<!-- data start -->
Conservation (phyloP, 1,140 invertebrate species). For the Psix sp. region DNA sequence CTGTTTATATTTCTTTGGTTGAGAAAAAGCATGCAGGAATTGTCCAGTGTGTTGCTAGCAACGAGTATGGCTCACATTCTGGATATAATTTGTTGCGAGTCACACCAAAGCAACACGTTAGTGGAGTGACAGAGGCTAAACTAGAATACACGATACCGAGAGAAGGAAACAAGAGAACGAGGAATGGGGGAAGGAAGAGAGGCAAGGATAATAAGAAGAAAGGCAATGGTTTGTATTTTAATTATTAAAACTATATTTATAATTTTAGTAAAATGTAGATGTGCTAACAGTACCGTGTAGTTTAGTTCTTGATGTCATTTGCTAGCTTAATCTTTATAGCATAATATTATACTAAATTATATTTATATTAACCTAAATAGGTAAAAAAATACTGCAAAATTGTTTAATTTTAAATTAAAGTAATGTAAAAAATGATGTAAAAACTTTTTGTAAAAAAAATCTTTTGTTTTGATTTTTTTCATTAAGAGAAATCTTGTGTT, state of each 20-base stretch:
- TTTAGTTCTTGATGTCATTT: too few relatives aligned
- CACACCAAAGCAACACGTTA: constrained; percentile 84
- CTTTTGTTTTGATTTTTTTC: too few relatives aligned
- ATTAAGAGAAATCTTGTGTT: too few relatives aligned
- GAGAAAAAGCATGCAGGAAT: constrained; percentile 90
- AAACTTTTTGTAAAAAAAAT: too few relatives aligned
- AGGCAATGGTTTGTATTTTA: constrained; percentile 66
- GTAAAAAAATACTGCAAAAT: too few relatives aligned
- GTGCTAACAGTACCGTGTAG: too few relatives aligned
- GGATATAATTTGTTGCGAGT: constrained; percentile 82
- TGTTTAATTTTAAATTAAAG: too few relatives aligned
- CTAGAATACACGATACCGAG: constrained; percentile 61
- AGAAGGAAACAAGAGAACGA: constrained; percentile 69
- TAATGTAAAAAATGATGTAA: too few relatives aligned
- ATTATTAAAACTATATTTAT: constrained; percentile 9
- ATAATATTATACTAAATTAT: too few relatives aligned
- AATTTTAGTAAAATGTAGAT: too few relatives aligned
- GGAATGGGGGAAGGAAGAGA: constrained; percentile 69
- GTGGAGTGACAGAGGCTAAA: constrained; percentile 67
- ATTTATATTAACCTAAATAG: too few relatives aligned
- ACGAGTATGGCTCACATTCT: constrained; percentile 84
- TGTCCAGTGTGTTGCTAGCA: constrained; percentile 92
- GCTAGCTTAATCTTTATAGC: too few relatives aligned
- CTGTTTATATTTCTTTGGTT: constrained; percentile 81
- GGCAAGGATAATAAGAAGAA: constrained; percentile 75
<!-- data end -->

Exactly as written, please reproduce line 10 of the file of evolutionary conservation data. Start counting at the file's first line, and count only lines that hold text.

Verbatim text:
- GTGCTAACAGTACCGTGTAG: too few relatives aligned